<script type="text/javascript" src="/handlebars.js"></script> 
        <script type="text/javascript" src="/jquery.solidify.js"></script> 
        <script type="text/javascript" src="/jquery.crawlable.js"></script> 

    How to use it on the server side with Express ?

    The code below is what your app.js file could contain.

    var Crawlable = require('crawlable');
        port: process.env.PORT || 5000, // the listened port.
        configure: function (app, express) {
            // you can configure your app here.
            app.use(express.static(__dirname + '/public'));
            app.use(express.errorHandler({ dumpExceptions: true, showStack: true }));
        routes: function (app) {
            // register your api routes here.
            app.get('/my/api/route', function (req, res) {
                // do something in your API route.
            // and your crawlable routes.
        render: function (req, res) {
            // specify a way to render your application.
            res.render('app.html', { html: req.crawlable.html });
    }, function (err, app) {
        if (err)
            return console.log(err);
        console.log('The application is ready.');
        // crawl every routes in order to generate the crawlable cache.

    In this example, we create a ready to use Express application. The server is already configured to be used with Crawlable. This means each registered routes (get|post|put|del) define your API, and each registered Crawlable routes define a way to render your application.

    When a client requests a Crawlable route, the render function is called with the req.crawlable object filled with some elements you may need to render your application (most of the time your need the req.crawlable.html string, which contains the html of your rendered application for this route).

    Notice the configures the application to use HandleBars as a template engine.

    The index.html template could be as below.

            <!-- Where you put your static application content at the first place. -->
            <div id="app">{{{ html }}}</div>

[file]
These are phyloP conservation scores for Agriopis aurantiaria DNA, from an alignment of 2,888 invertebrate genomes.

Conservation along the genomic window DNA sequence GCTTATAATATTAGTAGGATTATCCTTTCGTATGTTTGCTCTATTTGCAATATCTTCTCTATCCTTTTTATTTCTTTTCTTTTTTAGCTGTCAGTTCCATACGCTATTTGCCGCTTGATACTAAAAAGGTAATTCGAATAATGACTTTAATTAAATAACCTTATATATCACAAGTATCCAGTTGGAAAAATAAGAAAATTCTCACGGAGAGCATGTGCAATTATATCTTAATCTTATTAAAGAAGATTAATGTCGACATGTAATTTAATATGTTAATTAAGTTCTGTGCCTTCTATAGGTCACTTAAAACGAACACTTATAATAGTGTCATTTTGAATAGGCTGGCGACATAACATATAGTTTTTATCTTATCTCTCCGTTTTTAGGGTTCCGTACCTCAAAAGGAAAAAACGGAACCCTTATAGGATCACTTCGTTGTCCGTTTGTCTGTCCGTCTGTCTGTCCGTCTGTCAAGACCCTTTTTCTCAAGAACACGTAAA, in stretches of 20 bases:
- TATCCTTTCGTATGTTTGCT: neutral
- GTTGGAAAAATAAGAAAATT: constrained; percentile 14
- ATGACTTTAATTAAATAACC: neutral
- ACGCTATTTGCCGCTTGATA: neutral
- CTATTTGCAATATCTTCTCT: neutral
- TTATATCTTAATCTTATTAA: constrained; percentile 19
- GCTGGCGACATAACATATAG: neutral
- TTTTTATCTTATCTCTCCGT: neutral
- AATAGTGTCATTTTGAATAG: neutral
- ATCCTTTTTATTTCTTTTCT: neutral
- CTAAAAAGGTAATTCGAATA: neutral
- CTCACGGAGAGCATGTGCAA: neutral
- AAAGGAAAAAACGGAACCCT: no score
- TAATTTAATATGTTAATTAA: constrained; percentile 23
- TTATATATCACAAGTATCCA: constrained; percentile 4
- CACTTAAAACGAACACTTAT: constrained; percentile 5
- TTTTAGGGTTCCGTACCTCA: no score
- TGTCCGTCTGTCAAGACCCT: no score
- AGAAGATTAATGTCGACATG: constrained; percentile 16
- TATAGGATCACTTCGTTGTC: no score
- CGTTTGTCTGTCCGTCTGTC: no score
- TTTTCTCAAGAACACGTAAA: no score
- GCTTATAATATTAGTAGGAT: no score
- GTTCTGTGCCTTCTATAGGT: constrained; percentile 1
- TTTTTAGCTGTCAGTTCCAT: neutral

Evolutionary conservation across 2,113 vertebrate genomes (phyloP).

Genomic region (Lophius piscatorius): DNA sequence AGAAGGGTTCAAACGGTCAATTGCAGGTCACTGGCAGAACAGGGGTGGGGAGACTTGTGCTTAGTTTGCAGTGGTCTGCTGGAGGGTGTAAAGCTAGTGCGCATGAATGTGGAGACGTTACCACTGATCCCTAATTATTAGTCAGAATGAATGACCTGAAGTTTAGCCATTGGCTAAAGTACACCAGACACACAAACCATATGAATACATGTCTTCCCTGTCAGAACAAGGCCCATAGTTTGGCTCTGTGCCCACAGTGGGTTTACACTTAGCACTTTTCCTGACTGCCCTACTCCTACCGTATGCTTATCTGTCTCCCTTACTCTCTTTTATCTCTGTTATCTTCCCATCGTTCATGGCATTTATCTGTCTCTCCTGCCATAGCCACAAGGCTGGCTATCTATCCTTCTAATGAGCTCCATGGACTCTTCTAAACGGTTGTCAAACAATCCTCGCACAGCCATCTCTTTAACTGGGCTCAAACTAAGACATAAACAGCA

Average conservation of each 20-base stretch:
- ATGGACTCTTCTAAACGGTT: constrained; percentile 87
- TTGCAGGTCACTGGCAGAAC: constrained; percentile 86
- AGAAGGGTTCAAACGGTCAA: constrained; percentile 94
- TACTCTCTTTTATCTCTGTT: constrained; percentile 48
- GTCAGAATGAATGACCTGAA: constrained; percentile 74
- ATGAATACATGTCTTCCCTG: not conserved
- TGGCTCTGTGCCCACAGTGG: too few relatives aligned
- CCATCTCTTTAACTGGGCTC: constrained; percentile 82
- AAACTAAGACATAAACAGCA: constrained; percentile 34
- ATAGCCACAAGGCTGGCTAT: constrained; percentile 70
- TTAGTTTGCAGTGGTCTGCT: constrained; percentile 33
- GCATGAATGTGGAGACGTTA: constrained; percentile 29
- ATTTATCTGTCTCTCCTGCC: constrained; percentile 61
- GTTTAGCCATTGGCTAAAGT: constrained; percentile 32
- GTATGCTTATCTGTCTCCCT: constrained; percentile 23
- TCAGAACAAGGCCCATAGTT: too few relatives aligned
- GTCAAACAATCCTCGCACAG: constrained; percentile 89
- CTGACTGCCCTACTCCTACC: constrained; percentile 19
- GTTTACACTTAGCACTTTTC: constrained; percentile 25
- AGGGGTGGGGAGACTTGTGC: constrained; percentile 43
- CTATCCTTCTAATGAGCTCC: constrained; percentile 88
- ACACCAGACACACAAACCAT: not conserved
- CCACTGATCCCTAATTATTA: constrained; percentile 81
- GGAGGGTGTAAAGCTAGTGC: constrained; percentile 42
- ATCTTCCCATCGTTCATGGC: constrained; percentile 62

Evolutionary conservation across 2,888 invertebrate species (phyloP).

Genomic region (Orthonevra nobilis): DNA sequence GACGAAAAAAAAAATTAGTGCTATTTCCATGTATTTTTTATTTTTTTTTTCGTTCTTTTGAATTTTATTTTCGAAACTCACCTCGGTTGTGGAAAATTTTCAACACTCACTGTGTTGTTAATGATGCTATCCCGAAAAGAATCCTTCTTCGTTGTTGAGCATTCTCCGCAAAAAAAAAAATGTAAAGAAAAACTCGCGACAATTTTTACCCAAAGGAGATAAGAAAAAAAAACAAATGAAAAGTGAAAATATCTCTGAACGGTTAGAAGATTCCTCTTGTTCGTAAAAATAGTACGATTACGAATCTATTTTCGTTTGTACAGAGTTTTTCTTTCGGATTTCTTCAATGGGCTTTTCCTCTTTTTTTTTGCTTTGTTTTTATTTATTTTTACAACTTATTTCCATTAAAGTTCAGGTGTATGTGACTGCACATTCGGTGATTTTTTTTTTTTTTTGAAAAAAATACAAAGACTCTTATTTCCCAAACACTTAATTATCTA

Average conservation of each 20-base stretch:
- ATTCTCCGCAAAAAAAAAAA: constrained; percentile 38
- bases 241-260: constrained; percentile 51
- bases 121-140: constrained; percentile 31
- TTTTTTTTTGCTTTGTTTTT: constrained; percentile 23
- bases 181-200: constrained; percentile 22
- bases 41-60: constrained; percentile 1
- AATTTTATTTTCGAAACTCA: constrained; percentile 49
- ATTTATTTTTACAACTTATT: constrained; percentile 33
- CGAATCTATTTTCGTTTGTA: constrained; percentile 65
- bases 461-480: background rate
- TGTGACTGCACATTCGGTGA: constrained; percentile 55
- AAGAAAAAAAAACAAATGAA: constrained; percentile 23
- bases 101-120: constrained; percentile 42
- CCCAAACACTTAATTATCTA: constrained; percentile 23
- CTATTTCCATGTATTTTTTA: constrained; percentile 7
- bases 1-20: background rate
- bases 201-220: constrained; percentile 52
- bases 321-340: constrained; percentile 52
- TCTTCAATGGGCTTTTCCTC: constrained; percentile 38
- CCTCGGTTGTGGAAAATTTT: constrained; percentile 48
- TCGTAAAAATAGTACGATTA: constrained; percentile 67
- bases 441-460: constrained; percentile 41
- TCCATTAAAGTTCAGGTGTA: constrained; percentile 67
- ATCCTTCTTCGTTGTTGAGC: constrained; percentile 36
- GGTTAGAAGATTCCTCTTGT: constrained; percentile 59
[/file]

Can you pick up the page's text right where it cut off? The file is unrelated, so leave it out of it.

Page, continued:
<!-- JS libraries -->
            <script type="text/javascript" src="/jquery/jquery.js"></script> 
            <script type="text/javascript" src="/handlebars/handlebars.js"></script> 
            <script type="text/javascript" src="/underscore/underscore.js"></script> 
        <script type="text/javascript" src="/backbone/backbone.js"></script> 
            <script type="text/javascript" src="/backbone.babysitter/lib/backbone.babysitter.js"></script> 
            <script type="text/javascript" src="/backbone.wreqr/lib/backbone.wreqr.js"></script> 
            <script type="text/javascript" src="/marionette/lib/backbone.marionette.js"></script> 
            <script type="text/javascript" src="/solidify/jquery.solidify.js"></script> 
            <script type="text/javascript" src="/crawlable/jquery.crawlable.js"></script> 
            <!-- Application sources -->
            <script type="text/javascript" src="/app.js"></script> 

    Description of, callback) {...};


    • port: the listened port. Required
    • crawlable: the crawlable options.
    • handlebars.views: the folder where your views are (default to 'views').
    • handlebars.helpers: a function to register some helpers (function (HandleBars, ...) {...};).
    • handlebars.args: an array of arguments which will be passed to the handlebars.helpers function.
    • configure: a function to configure your Express application (function (app, express) {...};). Required
    • routes: a function to register your Express and Crawlable routes (function (app) {...};).
    • render: a function to render your application (function (req, res) {...};). Required

    callback: a function called just after the application has started (function (err, res) {...};).

    app object extra features:

    • app._crawlable: the Crawlable instance.
    • app.crawlable: the crawlable.route method equivalent. Registers a crawlable route (app.crawlable("pathname" | ["pahtname1", ...]);).
    • app.crawl: the crawlable.crawl method equivalent. Crawls all the crawlable routes (app.crawl(callback);).